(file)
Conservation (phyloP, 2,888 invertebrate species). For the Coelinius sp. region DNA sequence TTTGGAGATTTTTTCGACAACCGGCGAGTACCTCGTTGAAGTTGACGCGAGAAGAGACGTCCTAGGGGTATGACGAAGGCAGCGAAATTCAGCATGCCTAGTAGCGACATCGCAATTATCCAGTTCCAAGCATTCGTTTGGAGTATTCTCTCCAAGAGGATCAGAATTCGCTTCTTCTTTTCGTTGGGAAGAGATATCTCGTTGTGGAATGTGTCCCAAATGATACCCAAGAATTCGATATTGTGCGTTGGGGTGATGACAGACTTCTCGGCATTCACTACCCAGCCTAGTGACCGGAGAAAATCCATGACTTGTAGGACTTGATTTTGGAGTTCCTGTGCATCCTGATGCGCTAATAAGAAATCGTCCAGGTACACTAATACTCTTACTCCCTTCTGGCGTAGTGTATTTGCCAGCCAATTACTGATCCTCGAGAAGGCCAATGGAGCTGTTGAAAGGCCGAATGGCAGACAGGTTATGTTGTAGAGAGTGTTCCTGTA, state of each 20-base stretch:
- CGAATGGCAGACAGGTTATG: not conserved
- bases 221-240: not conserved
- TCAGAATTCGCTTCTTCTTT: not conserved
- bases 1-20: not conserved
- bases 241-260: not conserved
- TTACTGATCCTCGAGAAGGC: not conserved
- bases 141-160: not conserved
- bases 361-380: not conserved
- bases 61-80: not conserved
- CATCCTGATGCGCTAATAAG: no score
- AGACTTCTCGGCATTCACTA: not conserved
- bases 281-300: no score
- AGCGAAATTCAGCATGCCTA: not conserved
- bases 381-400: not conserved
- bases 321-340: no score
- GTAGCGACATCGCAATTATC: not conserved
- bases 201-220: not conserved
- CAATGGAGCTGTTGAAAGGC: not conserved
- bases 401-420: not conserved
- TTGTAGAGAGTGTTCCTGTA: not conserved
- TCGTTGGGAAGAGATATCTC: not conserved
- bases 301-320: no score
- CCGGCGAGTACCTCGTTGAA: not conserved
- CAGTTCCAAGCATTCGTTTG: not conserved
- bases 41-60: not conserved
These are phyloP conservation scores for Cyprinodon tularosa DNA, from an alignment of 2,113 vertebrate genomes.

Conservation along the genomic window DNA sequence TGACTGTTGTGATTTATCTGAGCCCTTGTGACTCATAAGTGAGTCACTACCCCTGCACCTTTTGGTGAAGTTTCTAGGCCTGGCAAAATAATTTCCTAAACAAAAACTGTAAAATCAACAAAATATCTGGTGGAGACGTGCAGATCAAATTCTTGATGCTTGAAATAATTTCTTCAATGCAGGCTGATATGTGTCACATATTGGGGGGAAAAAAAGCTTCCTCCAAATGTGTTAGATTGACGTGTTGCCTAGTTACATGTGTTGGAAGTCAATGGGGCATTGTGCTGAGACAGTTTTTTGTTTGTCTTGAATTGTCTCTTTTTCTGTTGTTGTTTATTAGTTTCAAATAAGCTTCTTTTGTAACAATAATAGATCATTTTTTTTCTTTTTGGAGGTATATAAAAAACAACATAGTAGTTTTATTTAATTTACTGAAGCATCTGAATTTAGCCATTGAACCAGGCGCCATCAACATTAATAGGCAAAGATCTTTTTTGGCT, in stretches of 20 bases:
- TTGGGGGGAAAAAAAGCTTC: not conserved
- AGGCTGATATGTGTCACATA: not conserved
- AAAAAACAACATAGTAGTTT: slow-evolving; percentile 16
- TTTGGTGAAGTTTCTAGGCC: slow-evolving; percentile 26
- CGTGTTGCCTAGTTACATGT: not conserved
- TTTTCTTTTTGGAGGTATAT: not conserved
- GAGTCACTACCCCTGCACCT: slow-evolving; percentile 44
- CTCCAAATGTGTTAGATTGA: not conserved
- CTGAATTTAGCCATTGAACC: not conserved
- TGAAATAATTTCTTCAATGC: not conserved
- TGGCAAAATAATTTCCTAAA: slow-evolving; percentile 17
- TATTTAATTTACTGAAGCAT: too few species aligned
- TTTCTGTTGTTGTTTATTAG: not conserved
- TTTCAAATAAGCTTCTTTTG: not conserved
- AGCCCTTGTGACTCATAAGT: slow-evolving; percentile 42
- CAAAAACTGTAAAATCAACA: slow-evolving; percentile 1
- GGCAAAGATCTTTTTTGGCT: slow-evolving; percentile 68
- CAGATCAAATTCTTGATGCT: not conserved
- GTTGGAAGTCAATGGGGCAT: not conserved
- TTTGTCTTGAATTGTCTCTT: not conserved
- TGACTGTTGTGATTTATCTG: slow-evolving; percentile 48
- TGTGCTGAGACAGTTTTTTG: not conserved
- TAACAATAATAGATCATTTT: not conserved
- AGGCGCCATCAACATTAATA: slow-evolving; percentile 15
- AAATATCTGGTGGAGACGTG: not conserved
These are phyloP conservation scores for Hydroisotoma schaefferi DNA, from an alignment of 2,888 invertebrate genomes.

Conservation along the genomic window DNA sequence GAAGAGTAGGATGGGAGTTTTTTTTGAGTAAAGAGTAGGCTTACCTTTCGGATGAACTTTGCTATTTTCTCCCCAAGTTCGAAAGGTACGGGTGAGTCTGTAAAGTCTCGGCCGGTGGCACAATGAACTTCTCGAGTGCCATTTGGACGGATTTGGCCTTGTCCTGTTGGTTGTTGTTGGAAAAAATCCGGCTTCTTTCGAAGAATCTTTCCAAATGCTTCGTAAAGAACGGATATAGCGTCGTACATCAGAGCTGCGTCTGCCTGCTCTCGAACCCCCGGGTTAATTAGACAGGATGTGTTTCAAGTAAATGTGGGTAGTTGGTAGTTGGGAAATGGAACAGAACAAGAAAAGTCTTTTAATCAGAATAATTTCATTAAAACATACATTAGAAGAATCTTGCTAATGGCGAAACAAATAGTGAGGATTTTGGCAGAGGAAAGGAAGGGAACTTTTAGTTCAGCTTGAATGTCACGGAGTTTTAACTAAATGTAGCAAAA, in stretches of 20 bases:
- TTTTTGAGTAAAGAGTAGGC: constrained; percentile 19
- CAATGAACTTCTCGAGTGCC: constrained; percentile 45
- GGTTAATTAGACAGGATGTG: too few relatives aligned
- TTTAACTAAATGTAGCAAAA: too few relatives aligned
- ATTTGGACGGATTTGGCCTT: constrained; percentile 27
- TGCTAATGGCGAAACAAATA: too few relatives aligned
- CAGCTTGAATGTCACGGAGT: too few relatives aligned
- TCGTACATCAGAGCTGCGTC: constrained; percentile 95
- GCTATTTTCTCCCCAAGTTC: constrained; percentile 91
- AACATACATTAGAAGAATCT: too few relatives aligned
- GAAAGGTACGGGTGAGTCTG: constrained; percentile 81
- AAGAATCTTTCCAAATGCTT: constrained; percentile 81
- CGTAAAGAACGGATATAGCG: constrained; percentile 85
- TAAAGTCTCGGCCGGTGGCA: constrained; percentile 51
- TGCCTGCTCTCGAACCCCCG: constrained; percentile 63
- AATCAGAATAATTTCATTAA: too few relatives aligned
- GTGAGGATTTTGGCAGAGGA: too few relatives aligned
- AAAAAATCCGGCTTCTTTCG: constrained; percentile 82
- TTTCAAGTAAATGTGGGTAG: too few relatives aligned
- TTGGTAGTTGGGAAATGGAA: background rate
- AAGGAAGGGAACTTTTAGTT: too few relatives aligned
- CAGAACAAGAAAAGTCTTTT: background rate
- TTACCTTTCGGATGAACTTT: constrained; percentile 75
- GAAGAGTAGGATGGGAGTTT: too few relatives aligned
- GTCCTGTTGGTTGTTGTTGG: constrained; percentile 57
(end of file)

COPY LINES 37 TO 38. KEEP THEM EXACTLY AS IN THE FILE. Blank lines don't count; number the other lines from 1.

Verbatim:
- CTGAATTTAGCCATTGAACC: not conserved
- TGAAATAATTTCTTCAATGC: not conserved